By Chris Jones/The Oshawa Express
The city of Oshawa has asked Durham regional council for $580,000 in assistance for a downtown development.
The city is seeking the funding under the Regional Revitalization Program (RRP).
The lot in question is 80 Bond St. East in the cities downtown, only a couple of blocks away from the Tribute Communities Centre.
Despite this prime location, the space currently sits as a vacant lot.
The City of Oshawa has asked Durham regional council for assistance in the development of the land. The city is seeking $580,000 under the Regional Revitalization Program (RRP).
The RRP is meant to assist municipalities in Durham Region with not only making them more accessible, but also helping the municipalities to feel much more approachable.
“The RRP targets new projects within Community Improvement Plan (CIP) areas as recommended by area municipalities,” a staff report reads. “The RRP focuses on initiatives that advance the goals of the Regional Official Plan as a basis for achieving positive economic and community objectives.”
The ultimate goal of the program is to not only improve Durham Region economically, but also to help maintain and improve the communities that might need assistance.
In order to receive the funding, Oshawa needs to meet certain conditions.
A full building permit needs to be issued to Bond and Mary Development Inc. (BMDI), the developer of the property.
They must also secure a framing inspection and occupancy permit from the municipal building inspection authority.
BMDI must also pay for all applicable regional development charges due at the building permit issuance, as well as all costs associated with works for the development of the lands.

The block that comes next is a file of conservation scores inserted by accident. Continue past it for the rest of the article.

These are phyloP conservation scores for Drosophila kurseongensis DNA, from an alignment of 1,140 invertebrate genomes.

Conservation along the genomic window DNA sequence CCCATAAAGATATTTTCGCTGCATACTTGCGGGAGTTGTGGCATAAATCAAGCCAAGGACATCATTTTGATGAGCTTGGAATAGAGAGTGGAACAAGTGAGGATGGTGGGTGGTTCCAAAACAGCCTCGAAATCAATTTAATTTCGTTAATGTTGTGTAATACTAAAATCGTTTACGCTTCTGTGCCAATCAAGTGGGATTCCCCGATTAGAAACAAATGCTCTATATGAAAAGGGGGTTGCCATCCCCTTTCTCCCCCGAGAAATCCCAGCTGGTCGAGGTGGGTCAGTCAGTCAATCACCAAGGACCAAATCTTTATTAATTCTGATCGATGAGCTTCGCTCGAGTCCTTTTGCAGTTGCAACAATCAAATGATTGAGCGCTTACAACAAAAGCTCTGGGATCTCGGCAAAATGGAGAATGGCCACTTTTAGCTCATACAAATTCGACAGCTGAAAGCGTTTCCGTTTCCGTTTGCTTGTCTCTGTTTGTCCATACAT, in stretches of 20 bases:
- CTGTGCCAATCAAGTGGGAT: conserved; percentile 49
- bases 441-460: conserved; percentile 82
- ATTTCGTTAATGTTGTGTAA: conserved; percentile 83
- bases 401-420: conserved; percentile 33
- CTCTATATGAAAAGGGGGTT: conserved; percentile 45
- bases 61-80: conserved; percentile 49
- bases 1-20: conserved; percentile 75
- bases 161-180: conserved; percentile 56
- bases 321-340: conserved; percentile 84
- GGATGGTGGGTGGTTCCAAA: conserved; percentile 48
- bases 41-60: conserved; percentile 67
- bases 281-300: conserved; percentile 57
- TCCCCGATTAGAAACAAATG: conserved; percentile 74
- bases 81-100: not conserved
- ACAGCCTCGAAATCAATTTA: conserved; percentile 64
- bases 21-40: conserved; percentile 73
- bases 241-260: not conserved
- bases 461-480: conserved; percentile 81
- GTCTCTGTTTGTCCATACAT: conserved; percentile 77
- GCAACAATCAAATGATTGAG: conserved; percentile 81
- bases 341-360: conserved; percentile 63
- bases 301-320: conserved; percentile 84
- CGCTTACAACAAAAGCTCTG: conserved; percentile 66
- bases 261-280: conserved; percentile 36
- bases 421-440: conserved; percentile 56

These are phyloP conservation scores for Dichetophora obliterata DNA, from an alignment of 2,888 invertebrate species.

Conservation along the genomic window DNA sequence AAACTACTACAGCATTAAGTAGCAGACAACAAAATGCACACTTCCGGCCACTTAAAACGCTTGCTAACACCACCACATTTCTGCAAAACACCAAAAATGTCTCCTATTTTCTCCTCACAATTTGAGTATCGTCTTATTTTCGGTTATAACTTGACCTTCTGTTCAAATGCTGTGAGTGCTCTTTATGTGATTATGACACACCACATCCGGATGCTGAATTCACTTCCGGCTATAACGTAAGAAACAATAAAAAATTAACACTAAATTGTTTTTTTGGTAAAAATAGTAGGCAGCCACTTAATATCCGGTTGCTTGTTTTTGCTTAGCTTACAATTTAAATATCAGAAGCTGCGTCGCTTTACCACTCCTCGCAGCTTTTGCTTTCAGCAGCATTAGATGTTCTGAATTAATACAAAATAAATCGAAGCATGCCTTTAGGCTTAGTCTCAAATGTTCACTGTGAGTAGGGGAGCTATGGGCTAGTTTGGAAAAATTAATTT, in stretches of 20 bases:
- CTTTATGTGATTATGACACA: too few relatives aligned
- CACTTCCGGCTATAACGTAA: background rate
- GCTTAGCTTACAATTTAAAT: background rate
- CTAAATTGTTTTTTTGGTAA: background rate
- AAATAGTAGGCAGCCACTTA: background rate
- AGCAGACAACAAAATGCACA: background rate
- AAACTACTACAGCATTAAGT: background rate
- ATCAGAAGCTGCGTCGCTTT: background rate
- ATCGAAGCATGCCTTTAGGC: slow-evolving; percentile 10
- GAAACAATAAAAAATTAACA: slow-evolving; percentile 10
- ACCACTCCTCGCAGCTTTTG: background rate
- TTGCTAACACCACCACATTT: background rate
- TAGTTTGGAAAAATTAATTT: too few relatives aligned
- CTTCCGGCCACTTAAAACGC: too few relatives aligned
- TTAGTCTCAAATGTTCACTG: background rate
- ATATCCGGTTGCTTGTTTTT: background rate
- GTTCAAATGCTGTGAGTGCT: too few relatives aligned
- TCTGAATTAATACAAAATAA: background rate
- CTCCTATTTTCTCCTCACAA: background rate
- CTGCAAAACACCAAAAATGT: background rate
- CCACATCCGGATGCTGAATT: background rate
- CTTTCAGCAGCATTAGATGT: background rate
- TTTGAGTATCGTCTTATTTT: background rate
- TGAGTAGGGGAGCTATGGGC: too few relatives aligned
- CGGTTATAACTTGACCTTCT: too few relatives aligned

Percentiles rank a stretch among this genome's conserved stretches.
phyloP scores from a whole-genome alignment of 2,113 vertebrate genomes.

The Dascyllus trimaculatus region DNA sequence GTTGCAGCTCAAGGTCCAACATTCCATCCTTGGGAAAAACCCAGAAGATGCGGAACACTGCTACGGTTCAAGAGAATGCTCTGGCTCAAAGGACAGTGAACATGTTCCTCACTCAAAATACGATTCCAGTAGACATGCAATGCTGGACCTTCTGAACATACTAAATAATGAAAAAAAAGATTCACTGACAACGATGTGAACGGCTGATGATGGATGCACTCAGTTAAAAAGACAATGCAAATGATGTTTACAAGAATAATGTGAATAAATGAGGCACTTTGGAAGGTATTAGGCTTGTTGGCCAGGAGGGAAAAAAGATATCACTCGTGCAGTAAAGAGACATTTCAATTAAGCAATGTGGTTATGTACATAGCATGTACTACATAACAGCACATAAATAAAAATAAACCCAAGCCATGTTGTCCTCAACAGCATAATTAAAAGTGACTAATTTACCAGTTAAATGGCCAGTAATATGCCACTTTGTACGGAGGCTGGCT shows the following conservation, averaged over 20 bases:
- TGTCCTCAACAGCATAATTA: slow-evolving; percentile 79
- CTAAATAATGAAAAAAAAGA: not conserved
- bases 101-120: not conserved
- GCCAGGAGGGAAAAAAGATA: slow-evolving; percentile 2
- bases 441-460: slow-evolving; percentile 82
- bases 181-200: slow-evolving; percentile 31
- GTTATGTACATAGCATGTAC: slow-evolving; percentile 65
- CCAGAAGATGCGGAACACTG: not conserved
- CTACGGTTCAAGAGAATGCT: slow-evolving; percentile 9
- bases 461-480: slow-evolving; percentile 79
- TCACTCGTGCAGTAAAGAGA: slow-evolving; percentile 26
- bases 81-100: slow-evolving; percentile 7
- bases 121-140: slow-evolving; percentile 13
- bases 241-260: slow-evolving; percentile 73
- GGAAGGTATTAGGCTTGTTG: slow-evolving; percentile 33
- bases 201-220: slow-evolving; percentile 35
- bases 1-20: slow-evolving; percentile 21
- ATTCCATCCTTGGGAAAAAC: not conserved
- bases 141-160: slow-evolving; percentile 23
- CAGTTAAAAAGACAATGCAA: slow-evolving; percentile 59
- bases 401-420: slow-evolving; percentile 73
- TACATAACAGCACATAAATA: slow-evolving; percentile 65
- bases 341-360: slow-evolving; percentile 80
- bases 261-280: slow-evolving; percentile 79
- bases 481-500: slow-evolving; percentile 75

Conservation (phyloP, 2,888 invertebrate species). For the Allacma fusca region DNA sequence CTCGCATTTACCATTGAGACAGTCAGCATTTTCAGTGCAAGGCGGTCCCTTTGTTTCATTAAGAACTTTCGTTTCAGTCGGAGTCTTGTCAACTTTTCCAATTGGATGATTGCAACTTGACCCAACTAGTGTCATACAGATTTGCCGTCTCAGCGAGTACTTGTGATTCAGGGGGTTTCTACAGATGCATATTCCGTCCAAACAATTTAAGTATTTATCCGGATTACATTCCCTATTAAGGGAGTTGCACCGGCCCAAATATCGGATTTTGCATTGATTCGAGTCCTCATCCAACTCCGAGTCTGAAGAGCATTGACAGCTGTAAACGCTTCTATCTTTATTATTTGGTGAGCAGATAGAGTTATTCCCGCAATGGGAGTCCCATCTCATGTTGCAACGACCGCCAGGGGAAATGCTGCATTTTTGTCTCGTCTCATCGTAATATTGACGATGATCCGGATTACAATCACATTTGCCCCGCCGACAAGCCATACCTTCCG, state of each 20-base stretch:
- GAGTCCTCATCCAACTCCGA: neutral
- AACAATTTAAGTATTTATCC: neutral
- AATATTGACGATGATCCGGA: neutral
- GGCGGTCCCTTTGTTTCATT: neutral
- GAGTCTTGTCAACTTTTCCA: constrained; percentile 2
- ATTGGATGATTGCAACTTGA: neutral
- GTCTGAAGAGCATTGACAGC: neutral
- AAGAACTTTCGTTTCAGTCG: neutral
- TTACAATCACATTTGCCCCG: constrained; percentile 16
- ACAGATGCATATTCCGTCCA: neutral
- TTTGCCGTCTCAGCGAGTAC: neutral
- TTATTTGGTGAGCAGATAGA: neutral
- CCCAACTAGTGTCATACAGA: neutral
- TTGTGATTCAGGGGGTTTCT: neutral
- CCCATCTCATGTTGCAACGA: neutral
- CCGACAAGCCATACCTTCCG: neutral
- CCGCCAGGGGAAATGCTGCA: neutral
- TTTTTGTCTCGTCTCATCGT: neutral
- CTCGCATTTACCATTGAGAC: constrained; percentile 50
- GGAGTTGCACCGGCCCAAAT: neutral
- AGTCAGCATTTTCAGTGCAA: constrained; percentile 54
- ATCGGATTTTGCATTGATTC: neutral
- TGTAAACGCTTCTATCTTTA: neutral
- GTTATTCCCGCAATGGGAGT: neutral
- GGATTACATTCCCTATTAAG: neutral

Lastly, the company must satisfy all performance criteria outlined in the agreement with Oshawa in regard to incentives that are provided under the city’s Central Business District Renaissance Community Improvement Area, as well as other applicable by-laws.
Oshawa must also enter into an agreement with the region that will outline the terms and conditions for the financial assistance provided by the region in order to ensure accountability.
Finally, Oshawa must agree to annual post-project reviews and audits for five years after substantial occupancy of the development of vacant lands. This will be done in order to ensure accountability as well as to be sure that the resources provided by the region are being utilized effectively.
According to the report, BMDI is hoping to build an eighteen-storey high-rise building. It will contain 370 residential apartment units, as well as approximately 5,000 square feet of ground floor commercial uses.
Regional council will make its final vote on Oshawa’s request at the Sept. 15 meeting.